- NASA’s first crewed launch from US soil in nearly a decade is rapidly approaching.
- Two astronauts will be launched to the International Space Station aboard a SpaceX Crew Dragon capsule.
- The launch will be the final demonstration of the Crew Dragon before it is certified for regular use by NASA.
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One of NASA’s most important goals — the launch of astronauts from US soil for the first time since the Space Shuttle era — is very, very close to being reached. NASA teamed up with both SpaceX and Boeing for its Commercial Crew Program, tasking both companies with building spacecraft that could safely and swiftly deliver astronauts to the International Space Station. SpaceX is first to arrive at the finish line, but crossing it means a successful launch and journey to the orbiting laboratory.
Now, with just weeks left before the May 27th launch date, NASA astronauts Robert Behnken and Douglas Hurley have entered pre-flight quarantine to ensure they remain healthy for the trip and their stay aboard the ISS.
The word “quarantine” is all over the news lately for obvious reasons, but the two-week isolation the astronaut duo will endure has nothing to do with the coronavirus. This strict quarantine is a routine measure designed to ensure the scientists don’t fall ill during the mission or carry an infectious illness with them into space.
That being said, NASA is taking some additional steps to ensure that the coronavirus doesn’t pose a threat to the launch or the crew. NASA says any visitors “will be screened for temperature and symptoms” before being allowed to visit the launch site or speak with crew members. NASA staff that will be in close proximity to the astronauts during flight preparations will receive two tests for the virus before being allowed to carry out their duties.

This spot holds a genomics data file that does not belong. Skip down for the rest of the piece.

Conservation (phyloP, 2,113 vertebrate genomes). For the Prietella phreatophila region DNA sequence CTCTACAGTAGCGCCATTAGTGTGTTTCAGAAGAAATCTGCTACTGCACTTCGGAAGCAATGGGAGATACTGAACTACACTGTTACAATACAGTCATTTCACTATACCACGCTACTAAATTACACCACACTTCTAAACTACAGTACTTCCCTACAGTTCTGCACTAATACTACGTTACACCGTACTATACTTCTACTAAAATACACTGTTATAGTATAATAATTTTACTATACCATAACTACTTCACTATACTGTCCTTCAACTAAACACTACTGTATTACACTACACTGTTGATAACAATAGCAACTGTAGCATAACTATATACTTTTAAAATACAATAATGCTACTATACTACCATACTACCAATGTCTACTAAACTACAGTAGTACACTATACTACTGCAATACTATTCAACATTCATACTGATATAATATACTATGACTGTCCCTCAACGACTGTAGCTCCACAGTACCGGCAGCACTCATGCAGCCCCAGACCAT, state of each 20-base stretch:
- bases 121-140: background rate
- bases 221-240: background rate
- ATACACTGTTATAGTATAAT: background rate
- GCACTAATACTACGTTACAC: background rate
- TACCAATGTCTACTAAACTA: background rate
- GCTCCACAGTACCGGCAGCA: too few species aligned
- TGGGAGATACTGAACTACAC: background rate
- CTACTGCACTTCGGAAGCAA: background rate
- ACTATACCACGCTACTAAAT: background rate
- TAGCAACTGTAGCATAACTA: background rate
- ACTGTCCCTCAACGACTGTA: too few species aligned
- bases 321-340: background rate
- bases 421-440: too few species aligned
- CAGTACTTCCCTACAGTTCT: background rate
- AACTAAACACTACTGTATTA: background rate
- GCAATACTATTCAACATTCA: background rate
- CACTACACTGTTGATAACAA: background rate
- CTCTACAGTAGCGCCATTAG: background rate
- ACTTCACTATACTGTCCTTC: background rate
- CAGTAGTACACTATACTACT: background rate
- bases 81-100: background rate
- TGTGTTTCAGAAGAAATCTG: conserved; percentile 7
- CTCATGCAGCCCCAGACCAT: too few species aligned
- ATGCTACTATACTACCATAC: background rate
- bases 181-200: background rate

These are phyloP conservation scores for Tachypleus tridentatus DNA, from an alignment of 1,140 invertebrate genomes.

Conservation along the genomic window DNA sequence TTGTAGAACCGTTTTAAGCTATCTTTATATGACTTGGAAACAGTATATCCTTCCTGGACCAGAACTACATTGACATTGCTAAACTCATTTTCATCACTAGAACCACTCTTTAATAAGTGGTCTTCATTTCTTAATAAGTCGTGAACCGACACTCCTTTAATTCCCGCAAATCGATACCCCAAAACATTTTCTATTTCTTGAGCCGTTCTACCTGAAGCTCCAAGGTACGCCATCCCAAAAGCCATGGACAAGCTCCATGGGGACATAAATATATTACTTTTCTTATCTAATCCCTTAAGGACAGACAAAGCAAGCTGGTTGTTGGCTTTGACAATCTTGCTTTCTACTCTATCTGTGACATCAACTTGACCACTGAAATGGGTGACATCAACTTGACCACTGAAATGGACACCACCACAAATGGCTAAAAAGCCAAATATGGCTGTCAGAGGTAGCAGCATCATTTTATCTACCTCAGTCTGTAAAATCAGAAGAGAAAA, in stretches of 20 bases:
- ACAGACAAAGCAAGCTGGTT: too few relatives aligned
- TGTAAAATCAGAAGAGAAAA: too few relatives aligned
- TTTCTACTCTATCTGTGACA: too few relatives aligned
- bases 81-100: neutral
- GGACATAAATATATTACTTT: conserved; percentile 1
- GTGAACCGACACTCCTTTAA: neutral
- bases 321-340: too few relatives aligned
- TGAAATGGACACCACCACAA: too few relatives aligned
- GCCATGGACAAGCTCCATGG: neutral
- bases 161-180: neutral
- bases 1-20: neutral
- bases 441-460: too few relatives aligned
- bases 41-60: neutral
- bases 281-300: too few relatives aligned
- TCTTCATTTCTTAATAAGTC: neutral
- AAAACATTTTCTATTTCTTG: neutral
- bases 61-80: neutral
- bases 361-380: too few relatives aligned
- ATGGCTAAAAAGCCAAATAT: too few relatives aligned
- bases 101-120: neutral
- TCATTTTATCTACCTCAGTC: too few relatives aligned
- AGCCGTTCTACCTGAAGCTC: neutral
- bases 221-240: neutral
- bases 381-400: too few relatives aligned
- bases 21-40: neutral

NASA, as you might imagine, is very excited to finally have the ability to launch astronauts into space on its own terms. Up to this point, the US space agency has relied on Russia’s Roscosmos space agency, buying seats on Russian rockets bound for the space station. Now, assuming this final demo mission of the SpaceX Crew Dragon goes as planned, NASA will have the freedom to launch whenever it pleases.
“Behnken and Hurley will be the first American astronauts to fly to the station aboard an American spacecraft launched from American soil since the retirement of the Space Shuttle Program in 2011,” NASA explains in a new blog post. “The Demo-2 flight is an end-to-end test of SpaceX’s crew transportation system, part of NASA’s Commercial Crew Program. They’ll meet up with the Expedition 63 crew already in residence aboard the orbiting laboratory: NASA astronaut Chris Cassidy and cosmonauts Anatoly Ivanishin and Ivan Vagner.”